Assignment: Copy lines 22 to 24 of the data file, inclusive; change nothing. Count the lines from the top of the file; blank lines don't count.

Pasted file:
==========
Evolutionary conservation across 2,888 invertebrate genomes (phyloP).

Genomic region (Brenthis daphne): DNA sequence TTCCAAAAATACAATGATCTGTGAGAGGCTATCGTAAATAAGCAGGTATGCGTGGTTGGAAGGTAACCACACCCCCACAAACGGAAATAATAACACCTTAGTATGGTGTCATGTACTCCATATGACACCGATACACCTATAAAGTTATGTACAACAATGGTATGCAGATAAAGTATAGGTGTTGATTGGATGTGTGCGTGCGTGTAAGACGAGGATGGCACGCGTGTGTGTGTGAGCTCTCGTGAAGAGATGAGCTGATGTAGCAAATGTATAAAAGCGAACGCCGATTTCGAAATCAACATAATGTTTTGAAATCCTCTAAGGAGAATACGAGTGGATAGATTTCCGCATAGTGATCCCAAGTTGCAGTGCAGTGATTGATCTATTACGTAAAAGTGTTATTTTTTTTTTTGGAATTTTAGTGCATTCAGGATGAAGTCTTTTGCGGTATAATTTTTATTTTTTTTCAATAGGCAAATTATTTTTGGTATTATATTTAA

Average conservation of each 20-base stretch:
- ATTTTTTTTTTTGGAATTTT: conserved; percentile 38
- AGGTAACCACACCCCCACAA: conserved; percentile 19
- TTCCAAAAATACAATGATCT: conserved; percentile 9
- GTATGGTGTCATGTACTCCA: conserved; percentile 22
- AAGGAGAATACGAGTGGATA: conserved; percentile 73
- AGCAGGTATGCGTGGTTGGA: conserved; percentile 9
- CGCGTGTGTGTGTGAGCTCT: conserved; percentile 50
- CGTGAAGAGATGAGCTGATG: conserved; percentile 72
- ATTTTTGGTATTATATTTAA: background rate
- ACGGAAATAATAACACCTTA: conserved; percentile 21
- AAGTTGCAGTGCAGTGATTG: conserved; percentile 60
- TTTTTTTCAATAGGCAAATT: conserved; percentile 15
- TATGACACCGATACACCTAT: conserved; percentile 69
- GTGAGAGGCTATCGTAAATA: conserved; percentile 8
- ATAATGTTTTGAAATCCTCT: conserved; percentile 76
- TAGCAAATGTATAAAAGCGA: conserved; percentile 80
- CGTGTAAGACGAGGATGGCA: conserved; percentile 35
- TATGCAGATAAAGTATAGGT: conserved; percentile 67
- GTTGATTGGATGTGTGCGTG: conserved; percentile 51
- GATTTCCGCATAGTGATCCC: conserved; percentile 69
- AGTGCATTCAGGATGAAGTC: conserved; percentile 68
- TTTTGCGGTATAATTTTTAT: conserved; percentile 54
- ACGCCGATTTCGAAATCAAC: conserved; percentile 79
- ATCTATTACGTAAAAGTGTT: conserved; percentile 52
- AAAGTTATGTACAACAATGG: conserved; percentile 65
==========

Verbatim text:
- GTTGATTGGATGTGTGCGTG: conserved; percentile 51
- GATTTCCGCATAGTGATCCC: conserved; percentile 69
- AGTGCATTCAGGATGAAGTC: conserved; percentile 68